The elephant in the room here is money.

It’s always uncomfortable to count other people’s money, to suggest what should be enough. That is especially the case with professional athletes, whose careers are generally over by 40 and who have grown accustomed to a certain lifestyle.

That said, Nadal has won more than $134million in prize money during his 20-plus-year career. He has collected tens of millions, maybe more, in sponsorship and appearance fees. Terms of his deal with MGM and MGM’s deal with Netflix are not public, but he is likely to collect at least $1million for the Alcaraz match given how much he and other players of his caliber have earned for playing similar events

Nadal won’t receive an appearance fee to play at Indian Wells, since it is a mandatory tournament for healthy players. He has other incentives. Larry Ellison, the billionaire founder of Oracle who owns the tournament, has become a friend and hosts Nadal at his private resort.

There, Nadal can pursue his other passion — golf. He has been known to play 18 or even 36 holes a day during his time in the desert and he’s already been out on the links in California.

It’s a good life. The question is whether he is risking the clay season, where he likely has his best chance to win a 23rd Grand Slam singles title. Nadal would likely try to dismiss that thinking or anything that might suggest he is some kind of clay court specialist. 

“I think it’s fine,” said Paul Annacone, the longtime coach (Roger Federer, Taylor Fritz) and commentator. “He’s in California practicing already, getting acclimated. So the only issue is if he’s not 100 percent.  Then don’t go. But I don’t think he’d be here in California if he wasn’t close to 100 percent and ready for Indian Wells.”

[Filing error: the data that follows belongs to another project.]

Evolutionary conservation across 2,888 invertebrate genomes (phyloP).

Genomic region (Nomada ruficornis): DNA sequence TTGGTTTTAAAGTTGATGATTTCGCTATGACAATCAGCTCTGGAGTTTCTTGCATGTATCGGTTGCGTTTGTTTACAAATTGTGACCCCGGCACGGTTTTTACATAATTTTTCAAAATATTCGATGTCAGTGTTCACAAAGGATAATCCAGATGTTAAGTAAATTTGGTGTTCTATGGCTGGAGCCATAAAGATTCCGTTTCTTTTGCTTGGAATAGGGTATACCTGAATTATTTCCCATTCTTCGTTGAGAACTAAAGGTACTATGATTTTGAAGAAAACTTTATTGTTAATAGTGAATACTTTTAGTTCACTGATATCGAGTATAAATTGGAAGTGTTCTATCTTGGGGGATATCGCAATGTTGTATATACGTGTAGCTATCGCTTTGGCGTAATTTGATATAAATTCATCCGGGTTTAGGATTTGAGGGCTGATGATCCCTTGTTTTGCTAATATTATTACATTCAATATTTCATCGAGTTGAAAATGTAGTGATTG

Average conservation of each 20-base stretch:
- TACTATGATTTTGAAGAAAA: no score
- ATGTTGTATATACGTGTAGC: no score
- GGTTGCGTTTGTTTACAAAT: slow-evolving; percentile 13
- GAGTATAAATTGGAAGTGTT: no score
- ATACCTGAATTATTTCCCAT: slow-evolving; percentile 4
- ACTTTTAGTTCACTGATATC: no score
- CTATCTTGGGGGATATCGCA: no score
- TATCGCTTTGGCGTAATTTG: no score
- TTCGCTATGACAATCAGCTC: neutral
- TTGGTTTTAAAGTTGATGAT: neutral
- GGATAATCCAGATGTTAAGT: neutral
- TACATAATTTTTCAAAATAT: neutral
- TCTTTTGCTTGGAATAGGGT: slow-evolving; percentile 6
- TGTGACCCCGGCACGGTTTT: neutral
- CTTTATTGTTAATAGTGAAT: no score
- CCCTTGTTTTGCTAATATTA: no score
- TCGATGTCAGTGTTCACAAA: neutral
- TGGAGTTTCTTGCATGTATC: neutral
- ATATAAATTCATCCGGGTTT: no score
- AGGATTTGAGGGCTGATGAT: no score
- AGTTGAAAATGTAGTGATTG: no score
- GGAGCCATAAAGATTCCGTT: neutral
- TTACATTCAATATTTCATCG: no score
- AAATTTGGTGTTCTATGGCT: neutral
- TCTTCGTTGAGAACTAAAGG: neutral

Days after pulling out of Doha, Nadal posted a video of himself practicing slow service returns with the caption, “Work in progress.” There have been more videos since he arrived in Indian Wells, but no footage of anything approaching intense.

All of this has only added to the larger mystery surrounding when Nadal might call it quits for good. Last year, not long after his hip surgery, he suggested that 2024 would be his last season and serve as a kind of farewell tour as he visited the tournaments and cities that had meant the most to him during his career.

Then he showed flashes of his old self during his three matches in Australia and got a taste of the competition he craves. He has not committed to any hard-and-fast timetable since, insisting he is taking it day by day.

The Olympic Games tournament will take place at Roland Garros this summer, the site of the French Open. There had been speculation that might serve as his walk-off. Then he signed a deal to serve as an ambassador with Saudi Arabia’s tennis federation and to play in an exhibition in Riyadh in October with Djokovic, Daniil Medvedev, Alcaraz, Jannik Sinner and Holger Rune. That setting would seem like an odd choice for his final matches.

The Davis Cup finals will take place in Spain one month later. Perhaps then?  That is, assuming he can make it that far without another serious injury.

For now, and for better or for worse, he has a big payday in Las Vegas and a hard court tournament (and plenty of golf) in the California desert to focus on.